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The Billion Oyster Project works to improve the New York Harbor

Words by Tess Becker

New York City is having something of a nature renaissance of late as conservation projects continue to green up the city and clean the water. Dolphins were spotted in the Bronx River for the first time in years and green space across the island is expanding. 

Another project in New York looking to clean up the water is the Billion Oyster Project. The goal of the project is to return 1 billion live oysters to New York Harbor by 2035 through education initiatives.

Since oysters are filter feeders, they would serve as a natural way to clean up the water while also promoting more biodiversity and life in the harbor.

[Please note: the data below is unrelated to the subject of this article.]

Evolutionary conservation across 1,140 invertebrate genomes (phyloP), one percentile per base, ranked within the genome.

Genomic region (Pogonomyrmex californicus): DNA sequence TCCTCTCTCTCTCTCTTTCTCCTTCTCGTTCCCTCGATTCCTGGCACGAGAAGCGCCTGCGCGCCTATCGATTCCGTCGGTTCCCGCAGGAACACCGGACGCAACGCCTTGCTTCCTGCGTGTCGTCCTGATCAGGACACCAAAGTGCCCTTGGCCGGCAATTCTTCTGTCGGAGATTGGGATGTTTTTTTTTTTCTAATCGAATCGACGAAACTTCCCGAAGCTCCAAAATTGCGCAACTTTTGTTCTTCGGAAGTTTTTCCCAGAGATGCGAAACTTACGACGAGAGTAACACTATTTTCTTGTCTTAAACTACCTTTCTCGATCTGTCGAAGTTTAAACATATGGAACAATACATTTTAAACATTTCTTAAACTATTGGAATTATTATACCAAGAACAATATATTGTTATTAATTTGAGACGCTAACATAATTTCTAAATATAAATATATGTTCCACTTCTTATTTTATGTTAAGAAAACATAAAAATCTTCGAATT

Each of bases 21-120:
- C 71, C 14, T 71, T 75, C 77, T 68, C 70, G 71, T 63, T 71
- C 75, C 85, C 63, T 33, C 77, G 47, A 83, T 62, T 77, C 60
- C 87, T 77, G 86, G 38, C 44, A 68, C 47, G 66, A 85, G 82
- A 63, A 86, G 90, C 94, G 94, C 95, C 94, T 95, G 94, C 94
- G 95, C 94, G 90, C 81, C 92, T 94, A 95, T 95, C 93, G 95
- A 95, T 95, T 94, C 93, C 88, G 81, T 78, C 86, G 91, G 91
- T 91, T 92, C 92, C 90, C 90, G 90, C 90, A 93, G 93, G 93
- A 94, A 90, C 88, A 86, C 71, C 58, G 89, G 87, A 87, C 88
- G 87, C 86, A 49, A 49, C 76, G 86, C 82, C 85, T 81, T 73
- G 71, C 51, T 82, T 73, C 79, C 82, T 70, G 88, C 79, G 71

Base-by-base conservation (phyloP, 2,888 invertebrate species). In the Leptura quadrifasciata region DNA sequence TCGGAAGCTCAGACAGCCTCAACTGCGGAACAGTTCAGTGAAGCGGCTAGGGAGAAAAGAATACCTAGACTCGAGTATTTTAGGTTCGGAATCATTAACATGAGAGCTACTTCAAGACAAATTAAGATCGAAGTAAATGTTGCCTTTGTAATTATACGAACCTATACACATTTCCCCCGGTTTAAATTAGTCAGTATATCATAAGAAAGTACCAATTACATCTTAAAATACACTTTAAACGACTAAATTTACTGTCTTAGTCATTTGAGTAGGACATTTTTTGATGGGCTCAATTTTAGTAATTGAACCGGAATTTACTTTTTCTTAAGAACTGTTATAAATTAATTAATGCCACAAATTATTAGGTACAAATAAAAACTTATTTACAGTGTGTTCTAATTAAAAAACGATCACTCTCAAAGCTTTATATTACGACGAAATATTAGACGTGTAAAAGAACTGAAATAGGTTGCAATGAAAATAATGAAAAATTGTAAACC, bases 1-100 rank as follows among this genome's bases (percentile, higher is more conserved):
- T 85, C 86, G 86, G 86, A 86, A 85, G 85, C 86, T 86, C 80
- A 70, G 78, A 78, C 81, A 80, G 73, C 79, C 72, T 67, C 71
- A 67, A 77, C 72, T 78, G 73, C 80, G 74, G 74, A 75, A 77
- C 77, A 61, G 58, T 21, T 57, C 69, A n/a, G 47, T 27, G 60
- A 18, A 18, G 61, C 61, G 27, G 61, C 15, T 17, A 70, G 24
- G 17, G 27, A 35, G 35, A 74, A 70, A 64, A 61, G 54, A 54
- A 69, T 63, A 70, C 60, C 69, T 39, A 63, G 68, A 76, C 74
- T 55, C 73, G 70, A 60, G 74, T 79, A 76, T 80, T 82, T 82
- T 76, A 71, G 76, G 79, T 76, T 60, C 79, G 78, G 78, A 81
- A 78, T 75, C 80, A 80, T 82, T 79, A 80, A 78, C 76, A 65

The project was founded in 2014 by Murray Fisher and Pete Malinowski, who wanted to promote conservation through education. Now they offer public school students, volunteers, community scientists, and restaurants the opportunity to learn about New York City’s rich oyster history and lead the movement to restore it.

“Pete and I both had the opportunity to fall in love with the environment as kids, and we wanted to reproduce that feeling for as many kids in the city as possible,” Murray said.

If you’re passionate about something and want to make a change in your community get out and do it. Find out more.

This article aligns with the UN SDG Life Below Water.

This article aligns with the following UN SDGs

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